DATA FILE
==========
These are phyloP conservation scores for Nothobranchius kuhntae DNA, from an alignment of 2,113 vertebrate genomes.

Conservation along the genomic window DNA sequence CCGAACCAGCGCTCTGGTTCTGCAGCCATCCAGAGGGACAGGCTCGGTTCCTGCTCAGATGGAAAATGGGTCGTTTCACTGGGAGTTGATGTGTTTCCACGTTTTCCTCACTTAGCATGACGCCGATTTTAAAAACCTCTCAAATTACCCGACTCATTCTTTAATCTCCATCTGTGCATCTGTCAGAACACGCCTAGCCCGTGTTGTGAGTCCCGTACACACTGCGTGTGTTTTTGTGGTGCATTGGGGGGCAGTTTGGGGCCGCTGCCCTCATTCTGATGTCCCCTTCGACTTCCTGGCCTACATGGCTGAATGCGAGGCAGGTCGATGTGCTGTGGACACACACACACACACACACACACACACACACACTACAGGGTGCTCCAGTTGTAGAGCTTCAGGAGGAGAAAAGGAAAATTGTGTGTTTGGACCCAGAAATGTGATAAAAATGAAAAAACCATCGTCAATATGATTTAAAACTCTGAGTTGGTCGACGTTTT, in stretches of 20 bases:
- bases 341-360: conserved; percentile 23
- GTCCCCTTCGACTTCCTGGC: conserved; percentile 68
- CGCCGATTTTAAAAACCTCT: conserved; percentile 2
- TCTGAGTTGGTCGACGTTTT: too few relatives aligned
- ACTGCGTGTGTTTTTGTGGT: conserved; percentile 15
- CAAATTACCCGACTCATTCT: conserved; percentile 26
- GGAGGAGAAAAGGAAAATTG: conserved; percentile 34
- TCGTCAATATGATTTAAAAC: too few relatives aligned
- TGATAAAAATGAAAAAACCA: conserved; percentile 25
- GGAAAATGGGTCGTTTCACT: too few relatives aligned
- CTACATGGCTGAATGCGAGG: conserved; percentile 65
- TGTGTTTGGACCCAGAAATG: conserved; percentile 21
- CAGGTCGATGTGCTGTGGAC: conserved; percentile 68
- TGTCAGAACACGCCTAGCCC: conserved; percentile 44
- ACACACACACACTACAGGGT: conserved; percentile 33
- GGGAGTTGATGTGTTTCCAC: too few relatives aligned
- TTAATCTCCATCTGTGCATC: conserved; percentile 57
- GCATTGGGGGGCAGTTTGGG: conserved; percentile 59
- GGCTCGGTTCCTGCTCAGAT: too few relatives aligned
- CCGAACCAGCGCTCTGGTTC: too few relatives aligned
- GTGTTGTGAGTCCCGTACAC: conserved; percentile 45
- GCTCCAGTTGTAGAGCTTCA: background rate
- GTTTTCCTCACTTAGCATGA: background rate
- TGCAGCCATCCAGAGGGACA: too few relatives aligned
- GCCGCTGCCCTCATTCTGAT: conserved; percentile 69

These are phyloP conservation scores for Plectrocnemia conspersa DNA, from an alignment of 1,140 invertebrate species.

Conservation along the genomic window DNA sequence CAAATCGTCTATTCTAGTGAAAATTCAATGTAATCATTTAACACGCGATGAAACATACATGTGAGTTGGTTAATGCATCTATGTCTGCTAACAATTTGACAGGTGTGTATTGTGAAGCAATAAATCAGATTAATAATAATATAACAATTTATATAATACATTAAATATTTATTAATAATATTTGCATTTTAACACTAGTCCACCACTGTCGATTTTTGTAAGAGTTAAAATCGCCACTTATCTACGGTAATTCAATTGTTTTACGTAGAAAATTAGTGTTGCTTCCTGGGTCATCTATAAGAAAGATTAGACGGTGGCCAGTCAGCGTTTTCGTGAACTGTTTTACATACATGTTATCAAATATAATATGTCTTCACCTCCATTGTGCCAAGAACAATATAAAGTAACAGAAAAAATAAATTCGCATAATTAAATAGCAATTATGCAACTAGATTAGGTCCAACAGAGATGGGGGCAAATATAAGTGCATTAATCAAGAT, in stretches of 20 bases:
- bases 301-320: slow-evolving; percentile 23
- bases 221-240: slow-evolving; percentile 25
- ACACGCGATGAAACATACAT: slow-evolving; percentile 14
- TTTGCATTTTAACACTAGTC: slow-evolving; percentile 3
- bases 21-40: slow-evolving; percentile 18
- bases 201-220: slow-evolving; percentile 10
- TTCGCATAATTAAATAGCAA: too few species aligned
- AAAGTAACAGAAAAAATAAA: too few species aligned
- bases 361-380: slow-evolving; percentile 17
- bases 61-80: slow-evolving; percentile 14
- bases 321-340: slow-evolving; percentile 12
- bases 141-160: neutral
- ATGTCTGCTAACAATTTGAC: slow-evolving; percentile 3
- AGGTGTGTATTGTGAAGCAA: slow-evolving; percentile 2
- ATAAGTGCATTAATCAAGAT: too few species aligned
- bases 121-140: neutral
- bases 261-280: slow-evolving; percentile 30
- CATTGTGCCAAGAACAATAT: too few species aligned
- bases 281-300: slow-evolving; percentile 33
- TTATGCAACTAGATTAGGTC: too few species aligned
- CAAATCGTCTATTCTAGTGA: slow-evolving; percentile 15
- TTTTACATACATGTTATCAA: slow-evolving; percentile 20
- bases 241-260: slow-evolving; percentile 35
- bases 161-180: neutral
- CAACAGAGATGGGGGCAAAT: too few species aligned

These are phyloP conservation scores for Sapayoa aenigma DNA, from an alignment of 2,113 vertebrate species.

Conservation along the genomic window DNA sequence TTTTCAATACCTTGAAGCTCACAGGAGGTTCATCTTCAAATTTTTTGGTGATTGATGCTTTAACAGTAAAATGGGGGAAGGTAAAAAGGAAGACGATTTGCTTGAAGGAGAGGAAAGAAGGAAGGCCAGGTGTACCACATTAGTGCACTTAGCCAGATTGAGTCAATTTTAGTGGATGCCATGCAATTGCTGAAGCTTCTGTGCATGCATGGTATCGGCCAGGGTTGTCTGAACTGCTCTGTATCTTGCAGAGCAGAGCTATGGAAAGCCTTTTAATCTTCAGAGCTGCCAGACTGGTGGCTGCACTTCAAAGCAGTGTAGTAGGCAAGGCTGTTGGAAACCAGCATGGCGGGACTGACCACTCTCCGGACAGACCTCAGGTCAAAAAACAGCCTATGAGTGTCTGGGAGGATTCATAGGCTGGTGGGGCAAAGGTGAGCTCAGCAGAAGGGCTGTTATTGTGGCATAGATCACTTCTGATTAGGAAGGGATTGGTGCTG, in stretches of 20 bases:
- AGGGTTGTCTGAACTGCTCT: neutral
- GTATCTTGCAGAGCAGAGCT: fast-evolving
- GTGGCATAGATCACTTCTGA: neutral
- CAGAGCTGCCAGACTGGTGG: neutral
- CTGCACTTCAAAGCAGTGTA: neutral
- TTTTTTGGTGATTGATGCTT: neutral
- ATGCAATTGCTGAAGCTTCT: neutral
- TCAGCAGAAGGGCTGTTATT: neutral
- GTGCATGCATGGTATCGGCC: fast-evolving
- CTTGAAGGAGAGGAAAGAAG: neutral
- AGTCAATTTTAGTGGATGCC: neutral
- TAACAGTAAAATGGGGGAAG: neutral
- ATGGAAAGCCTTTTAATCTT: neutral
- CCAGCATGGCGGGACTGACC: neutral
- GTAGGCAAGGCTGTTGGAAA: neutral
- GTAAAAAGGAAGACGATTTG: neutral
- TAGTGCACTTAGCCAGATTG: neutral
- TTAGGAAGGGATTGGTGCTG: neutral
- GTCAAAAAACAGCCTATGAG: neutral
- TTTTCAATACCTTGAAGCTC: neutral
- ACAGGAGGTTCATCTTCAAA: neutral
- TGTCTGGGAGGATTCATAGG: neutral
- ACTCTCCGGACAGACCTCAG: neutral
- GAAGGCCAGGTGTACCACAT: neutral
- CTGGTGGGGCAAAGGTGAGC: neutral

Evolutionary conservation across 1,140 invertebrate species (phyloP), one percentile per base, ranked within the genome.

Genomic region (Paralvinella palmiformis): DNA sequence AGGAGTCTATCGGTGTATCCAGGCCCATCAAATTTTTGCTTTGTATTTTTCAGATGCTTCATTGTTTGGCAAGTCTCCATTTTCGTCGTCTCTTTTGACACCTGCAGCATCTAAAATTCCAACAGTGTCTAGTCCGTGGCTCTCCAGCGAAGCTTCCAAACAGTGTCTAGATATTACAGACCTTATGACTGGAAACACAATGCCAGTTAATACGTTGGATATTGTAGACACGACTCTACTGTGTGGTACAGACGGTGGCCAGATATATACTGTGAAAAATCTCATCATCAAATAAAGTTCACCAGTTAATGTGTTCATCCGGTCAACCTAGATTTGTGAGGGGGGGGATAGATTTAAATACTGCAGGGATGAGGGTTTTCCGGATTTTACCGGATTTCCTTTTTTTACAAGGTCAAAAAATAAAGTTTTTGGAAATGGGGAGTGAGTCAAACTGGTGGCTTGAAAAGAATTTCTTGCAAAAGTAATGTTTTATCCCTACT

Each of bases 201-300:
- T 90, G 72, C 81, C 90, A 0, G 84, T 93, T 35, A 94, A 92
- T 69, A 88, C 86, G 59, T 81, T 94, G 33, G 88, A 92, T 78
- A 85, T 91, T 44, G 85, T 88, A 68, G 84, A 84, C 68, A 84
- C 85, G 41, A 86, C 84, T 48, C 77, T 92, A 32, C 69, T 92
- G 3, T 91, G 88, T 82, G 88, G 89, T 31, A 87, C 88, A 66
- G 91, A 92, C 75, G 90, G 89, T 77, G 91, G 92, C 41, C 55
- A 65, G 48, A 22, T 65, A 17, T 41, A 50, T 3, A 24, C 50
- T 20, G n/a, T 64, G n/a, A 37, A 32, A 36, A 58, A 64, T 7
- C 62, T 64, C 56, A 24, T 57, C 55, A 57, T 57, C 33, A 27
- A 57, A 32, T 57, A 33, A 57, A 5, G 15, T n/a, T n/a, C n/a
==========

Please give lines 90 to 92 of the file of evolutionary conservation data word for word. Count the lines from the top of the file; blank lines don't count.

- G 91, A 92, C 75, G 90, G 89, T 77, G 91, G 92, C 41, C 55
- A 65, G 48, A 22, T 65, A 17, T 41, A 50, T 3, A 24, C 50
- T 20, G n/a, T 64, G n/a, A 37, A 32, A 36, A 58, A 64, T 7